Brand Allbirds Charting Climate-Positive Roadmap
The last four years have been a whirlwind for New Zealander Tim Brown and American Joey Zwillinger, the founders of Allbirds. The company has recently announced that it has filed a Series D round led by Baillie Gifford and Fidelity, US business magazine, Fast Company reports. The round hasn’t closed yet, but it will be up to US$75 million, bringing the brand’s total funding to up to US$150 million.
Brown and Zwillinger say that some of the money will go toward its current growth, but they’ll also use it to help achieve its goals to become more sustainable in the age of climate change.
“This is a big problem we’re trying to tackle,” Zwillinger says. “We can’t accomplish environmental stewardship and leadership in a quarter, or even a couple of years. Our time horizon is in the decades, and it was important that we find investors who would understand this.”
As Fast Company’s Elizabeth Segran reported last year, Allbirds is already carbon-neutral. It has rigorously assessed its own carbon footprint across its entire operations, from the raw materials used in the shoes to the carbon employees emit on their commute to work. In other words, Allbirds has imposed a carbon tax on itself, similar to how some governments – including Denmark and Finland – have levied carbon taxes on companies. By treating this cost as a line expense on its balance sheet, it is in Allbirds’ interest to keep its own emissions low, since every unit of carbon emitted is a business expense.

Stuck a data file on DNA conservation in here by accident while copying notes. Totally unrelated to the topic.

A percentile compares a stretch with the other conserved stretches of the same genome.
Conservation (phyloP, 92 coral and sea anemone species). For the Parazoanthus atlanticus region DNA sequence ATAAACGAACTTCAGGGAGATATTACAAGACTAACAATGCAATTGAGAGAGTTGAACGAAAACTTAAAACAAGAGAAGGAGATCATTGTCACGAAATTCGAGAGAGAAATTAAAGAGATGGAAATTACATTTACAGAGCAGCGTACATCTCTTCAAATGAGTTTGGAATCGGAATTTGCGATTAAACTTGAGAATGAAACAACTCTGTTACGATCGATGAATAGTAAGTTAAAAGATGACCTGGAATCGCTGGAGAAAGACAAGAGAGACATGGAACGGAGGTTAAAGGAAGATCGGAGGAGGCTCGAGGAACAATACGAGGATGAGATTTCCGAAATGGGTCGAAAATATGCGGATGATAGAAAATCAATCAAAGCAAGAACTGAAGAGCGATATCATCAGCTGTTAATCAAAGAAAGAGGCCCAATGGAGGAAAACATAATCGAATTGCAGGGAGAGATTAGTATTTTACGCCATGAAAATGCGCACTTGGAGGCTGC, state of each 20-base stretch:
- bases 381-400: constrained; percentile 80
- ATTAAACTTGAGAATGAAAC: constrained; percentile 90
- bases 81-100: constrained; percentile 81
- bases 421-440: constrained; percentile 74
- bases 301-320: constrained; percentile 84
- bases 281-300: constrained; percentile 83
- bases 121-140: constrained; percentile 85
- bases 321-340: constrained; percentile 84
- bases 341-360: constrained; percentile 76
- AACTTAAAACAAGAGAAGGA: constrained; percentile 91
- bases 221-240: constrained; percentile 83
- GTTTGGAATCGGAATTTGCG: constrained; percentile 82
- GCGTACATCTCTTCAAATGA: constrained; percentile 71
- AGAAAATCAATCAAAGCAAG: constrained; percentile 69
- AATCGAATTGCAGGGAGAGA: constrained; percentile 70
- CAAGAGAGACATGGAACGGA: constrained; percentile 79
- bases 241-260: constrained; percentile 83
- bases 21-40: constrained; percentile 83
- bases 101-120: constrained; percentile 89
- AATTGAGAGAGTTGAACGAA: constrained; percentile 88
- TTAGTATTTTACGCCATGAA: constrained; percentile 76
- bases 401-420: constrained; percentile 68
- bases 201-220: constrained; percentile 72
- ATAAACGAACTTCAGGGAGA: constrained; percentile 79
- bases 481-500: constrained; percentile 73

This new flood of new cash will go, in part, toward developing systems to reduce its carbon emissions. Allbirds is now investing in regenerative agriculture, an approach to farming that seeks to increase biodiversity and, importantly, capture carbon in soil and plants to take it out of the atmosphere. The Rodale Institute, which helped pioneer this approach to farming, released a white paper in 2014 that estimated that the world could sequester more than 100 per cent of current annual carbon emissions through these practices.
As Allbirds invests in regenerative agriculture, particularly in the areas where it sources its own raw materials – like eucalyptus and wool – it will be able to reduce the carbon footprint of every shoe it produces. This means the company will offset less carbon because it will emit less. “This is outside the realm of normal business operations for us,” Zwillinger says. “These investments will reduce our profitability in the near term, but will pay off for our company in the longer term.”
From the start, Allbirds’ founders have seen their company not just as a shoe brand but also as a material science company. They’re continuing to invest in and develop new materials that are more sustainable than the traditional materials used in shoe industries.
Ultimately, Allbirds’ founders says it will take a large-scale effort from many parties, including governments and universities. But the private sector can play a valuable role in moving the needle, particularly since companies tend to be able to implement solutions faster than these other institutions. “We’re feeling the urgency of the problem,” Brown says. “It’s one thing to make pledges for 2040 and another to attack the problem where we can, right now. That’s what we’re trying to do.”
Original article by Elizabeth Segran, Fast Company, January 7, 2020.